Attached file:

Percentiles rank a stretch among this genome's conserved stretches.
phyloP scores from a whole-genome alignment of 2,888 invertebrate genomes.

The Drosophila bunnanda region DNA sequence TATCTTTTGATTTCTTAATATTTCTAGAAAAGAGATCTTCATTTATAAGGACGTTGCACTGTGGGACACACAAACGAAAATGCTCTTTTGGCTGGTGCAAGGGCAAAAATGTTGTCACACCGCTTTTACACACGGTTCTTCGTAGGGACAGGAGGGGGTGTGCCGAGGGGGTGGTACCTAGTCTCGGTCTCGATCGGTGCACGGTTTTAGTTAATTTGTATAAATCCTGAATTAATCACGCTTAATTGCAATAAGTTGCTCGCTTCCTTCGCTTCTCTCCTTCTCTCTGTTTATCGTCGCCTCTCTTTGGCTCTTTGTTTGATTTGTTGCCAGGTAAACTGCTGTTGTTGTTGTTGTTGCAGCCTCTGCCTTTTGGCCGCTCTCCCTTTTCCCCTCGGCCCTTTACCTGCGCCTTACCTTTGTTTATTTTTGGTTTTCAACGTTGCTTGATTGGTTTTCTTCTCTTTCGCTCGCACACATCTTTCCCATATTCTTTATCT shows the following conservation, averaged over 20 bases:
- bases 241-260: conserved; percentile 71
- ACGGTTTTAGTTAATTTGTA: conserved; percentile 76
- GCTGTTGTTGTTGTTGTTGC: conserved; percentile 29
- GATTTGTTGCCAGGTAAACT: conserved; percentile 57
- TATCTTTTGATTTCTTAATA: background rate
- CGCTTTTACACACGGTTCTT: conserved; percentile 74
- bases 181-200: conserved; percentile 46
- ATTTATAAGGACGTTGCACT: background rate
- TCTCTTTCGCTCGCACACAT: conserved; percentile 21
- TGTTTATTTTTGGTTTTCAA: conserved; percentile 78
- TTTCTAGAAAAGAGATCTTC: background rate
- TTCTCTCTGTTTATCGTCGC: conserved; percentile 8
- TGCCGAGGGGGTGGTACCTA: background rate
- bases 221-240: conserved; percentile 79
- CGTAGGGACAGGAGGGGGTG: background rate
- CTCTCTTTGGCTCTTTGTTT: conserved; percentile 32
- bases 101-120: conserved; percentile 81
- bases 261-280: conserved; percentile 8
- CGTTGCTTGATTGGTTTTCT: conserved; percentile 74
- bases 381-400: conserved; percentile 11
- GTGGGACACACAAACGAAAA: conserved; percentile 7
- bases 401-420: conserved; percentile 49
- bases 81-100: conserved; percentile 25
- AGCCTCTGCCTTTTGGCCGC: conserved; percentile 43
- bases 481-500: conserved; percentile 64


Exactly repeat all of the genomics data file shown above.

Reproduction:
Percentiles rank a stretch among this genome's conserved stretches.
phyloP scores from a whole-genome alignment of 2,888 invertebrate genomes.

The Drosophila bunnanda region DNA sequence TATCTTTTGATTTCTTAATATTTCTAGAAAAGAGATCTTCATTTATAAGGACGTTGCACTGTGGGACACACAAACGAAAATGCTCTTTTGGCTGGTGCAAGGGCAAAAATGTTGTCACACCGCTTTTACACACGGTTCTTCGTAGGGACAGGAGGGGGTGTGCCGAGGGGGTGGTACCTAGTCTCGGTCTCGATCGGTGCACGGTTTTAGTTAATTTGTATAAATCCTGAATTAATCACGCTTAATTGCAATAAGTTGCTCGCTTCCTTCGCTTCTCTCCTTCTCTCTGTTTATCGTCGCCTCTCTTTGGCTCTTTGTTTGATTTGTTGCCAGGTAAACTGCTGTTGTTGTTGTTGTTGCAGCCTCTGCCTTTTGGCCGCTCTCCCTTTTCCCCTCGGCCCTTTACCTGCGCCTTACCTTTGTTTATTTTTGGTTTTCAACGTTGCTTGATTGGTTTTCTTCTCTTTCGCTCGCACACATCTTTCCCATATTCTTTATCT shows the following conservation, averaged over 20 bases:
- bases 241-260: conserved; percentile 71
- ACGGTTTTAGTTAATTTGTA: conserved; percentile 76
- GCTGTTGTTGTTGTTGTTGC: conserved; percentile 29
- GATTTGTTGCCAGGTAAACT: conserved; percentile 57
- TATCTTTTGATTTCTTAATA: background rate
- CGCTTTTACACACGGTTCTT: conserved; percentile 74
- bases 181-200: conserved; percentile 46
- ATTTATAAGGACGTTGCACT: background rate
- TCTCTTTCGCTCGCACACAT: conserved; percentile 21
- TGTTTATTTTTGGTTTTCAA: conserved; percentile 78
- TTTCTAGAAAAGAGATCTTC: background rate
- TTCTCTCTGTTTATCGTCGC: conserved; percentile 8
- TGCCGAGGGGGTGGTACCTA: background rate
- bases 221-240: conserved; percentile 79
- CGTAGGGACAGGAGGGGGTG: background rate
- CTCTCTTTGGCTCTTTGTTT: conserved; percentile 32
- bases 101-120: conserved; percentile 81
- bases 261-280: conserved; percentile 8
- CGTTGCTTGATTGGTTTTCT: conserved; percentile 74
- bases 381-400: conserved; percentile 11
- GTGGGACACACAAACGAAAA: conserved; percentile 7
- bases 401-420: conserved; percentile 49
- bases 81-100: conserved; percentile 25
- AGCCTCTGCCTTTTGGCCGC: conserved; percentile 43
- bases 481-500: conserved; percentile 64